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Medicine Man

Basic
Apr 25, 2022
Ireland/Taiwan
Hi All,
I sent in a submission, Hannelore, a few months ago and, as you (Peter) said at the time, it was a little confusing. 700 words can be a tough ask when writing historically factual, researched literary/historical fiction. I wasn't displeased with my score, but it could certainly have been higher without misunderstandings.
Firstly, Herr Kratz is NOT a nazi.
Secondly, the ethnic cleansing of 13-15 million Germans from their ancestral homes is indeed the largest ethnic cleansing in recorded human history - and little known.
Third, I do not use straw characters.
Fourth, I amended my beginning and thank your cast and the genius room for their advice - I even changed the title as suggested.
Fifth, my blurb was completely confusing and I was kicking the desk as it was read out...haha.

Lastly, a book deal was mentioned. Any advice about whom I could contact to start the ball rolling on that front?
Thanks for your time. I am an avid follower and would love to become more involved. Slainte
 
Hi Medicine Man (Dan?) and welcome to the colony.
I'm so glad you found our comments helpful - we don't have time to do long, detailed feedback on the pop-ups, so you get our immediate, gut reactions. This can be a bit tough to take, so I'm pleased it worked for you.

And I agree that 700 words isn't that many, but most people browsing won't even read that far before deciding if they like the book or not. Ergo, we all work madly on our openings - with as much help from the other Litopians as we can get.

As for pursuing a book deal - that depends on whether you choose to self-publish or go the traditional route.
For either route, having the most polished product you can is vital. We use the Writing Workshop Forum to post up opening chapters, blurbs, synopses, ask for Beta readers for our entire manuscript, etc. Then we work with the feedback we get until it's a good as it's going to be.

Pete has done some seminars (which you can pay a small amount to view, as a Basic member), and the one on Blurbs is particularly good.

And, if you decide the help you access here is useful to you, you can do what I did and upgrade your membership, thus allowing you access to the Huddles: these are zoom meetings where we discuss work in much greater depth, including things like query letters, and where Pete can really give us personal advice from his knowledge as an agent.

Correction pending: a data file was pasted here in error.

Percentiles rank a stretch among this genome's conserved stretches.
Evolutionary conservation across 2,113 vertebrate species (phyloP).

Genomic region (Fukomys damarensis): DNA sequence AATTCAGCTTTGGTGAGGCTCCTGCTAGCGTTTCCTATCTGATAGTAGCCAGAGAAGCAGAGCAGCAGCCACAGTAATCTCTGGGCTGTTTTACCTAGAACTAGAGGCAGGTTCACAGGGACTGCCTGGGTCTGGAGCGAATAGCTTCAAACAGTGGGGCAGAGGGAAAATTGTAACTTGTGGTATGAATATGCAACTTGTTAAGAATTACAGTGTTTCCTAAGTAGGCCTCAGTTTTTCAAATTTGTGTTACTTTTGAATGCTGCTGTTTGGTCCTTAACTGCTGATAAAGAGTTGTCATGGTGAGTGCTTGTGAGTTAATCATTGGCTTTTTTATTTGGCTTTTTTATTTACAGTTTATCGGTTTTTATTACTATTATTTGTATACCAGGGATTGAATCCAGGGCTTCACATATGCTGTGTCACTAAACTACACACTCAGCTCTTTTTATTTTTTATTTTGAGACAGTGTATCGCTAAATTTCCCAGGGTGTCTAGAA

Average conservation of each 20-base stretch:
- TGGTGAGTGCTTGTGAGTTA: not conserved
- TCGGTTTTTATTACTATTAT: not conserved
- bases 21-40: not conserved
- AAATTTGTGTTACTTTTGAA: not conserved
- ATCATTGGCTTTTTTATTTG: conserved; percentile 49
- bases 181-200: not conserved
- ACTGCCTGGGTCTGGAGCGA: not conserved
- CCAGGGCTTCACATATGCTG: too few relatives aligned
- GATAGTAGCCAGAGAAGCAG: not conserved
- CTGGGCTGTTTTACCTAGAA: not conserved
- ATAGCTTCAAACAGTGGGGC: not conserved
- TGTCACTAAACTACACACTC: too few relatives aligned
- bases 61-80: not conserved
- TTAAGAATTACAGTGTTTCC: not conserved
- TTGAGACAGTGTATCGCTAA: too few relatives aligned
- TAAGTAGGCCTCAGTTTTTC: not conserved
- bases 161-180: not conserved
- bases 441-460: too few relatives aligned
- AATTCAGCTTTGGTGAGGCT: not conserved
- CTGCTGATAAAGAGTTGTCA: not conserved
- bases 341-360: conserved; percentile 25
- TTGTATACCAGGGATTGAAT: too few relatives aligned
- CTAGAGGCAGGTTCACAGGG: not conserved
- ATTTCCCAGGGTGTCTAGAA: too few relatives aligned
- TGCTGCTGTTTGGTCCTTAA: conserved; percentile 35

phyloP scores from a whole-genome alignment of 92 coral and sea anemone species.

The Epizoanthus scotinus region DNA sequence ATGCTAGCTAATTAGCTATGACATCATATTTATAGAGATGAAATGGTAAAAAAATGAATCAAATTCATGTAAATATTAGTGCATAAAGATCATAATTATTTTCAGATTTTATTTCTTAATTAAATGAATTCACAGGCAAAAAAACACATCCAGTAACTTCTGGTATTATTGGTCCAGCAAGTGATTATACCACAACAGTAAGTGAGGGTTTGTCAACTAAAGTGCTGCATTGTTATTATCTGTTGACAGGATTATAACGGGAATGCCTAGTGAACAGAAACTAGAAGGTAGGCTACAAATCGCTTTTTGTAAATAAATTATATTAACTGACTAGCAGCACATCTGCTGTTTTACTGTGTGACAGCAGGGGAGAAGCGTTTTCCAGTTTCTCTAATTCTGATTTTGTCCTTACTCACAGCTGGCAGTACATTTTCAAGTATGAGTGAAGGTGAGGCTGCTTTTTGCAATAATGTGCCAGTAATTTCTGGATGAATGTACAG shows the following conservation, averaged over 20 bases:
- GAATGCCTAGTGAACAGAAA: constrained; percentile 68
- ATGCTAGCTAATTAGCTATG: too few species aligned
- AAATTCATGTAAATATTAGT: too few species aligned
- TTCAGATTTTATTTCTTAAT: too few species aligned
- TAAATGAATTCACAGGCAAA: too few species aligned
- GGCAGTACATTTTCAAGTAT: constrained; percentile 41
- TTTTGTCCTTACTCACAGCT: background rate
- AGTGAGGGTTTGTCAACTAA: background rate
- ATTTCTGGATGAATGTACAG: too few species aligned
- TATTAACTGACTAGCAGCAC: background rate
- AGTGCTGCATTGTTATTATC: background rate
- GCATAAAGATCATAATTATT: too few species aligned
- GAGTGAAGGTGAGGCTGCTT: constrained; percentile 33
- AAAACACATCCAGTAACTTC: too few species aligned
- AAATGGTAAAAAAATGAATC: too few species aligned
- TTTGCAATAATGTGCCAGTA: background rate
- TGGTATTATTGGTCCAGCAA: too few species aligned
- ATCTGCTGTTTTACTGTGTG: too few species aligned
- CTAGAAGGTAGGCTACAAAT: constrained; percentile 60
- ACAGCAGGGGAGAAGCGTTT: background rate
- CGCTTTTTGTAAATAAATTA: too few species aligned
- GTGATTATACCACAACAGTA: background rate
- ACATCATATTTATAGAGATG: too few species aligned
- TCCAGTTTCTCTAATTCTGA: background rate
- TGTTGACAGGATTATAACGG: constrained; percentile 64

Then, if you want to go down the traditional route, I recommend The Writers' and Artists Yearbook - this comes out every year and lists all the agents and publishers in the UK and Ireland, and is the best place to start your research on who might be interested in your manuscript. For self-publishing, there are plenty of knowledgable Litopians who use that route, that could answer questions for you.
xxx VH
 
Hi VH,
Thanks for replying and your advice. I wrote 'book deal', but actually meant 'film deal'. That was mentioned during the show.
Any advice about that? Screenwriters and the like.
Thank you
 
Film deals are notoriously difficult to get. If you are not a screenwriter, you are best to concentrate on getting your novel to tip-top shape and published and take it from there. If you are a screenwriter, there are a number of contests for scripts. That would be a good place to start.
 
Hi and welcome @Medicine Man :)

Lots of good advice above.

700 words is a very short extract by which to judge a ms, certainly, and if one was to criticize the Pop-Up format, it would be on that point.

However, unsol submissions mostly are judged on a “first impressions” basis, so it pretty accurately reflects the underlying commercial reality of the business.

Also, from the writer’s pov, it’s essential that you develop (a) an awareness for your personal writing strengths and (b) can quickly (i.e. within 700 words) bring them to the fore.

Society generally encourages us to focus on / & improve our weak spots – what Pop-Ups is saying is rather the opposite. Play to your strengths! As long as you know what they are…

Film & tv deals… we talk about this area a lot in Huddles, since a lot (sometimes most) of a writer’s income can come from this area.

Short answer – good way to do a great film/tv deal is to when your publishing deal is announced. Producers are even more neophilitic that publishers. If there’s a “buzz” about your book, producers will come knocking.

But there are other ways, too. As I say, more in Huddles… :) p.
 
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Flash Club April Flash Club Contest

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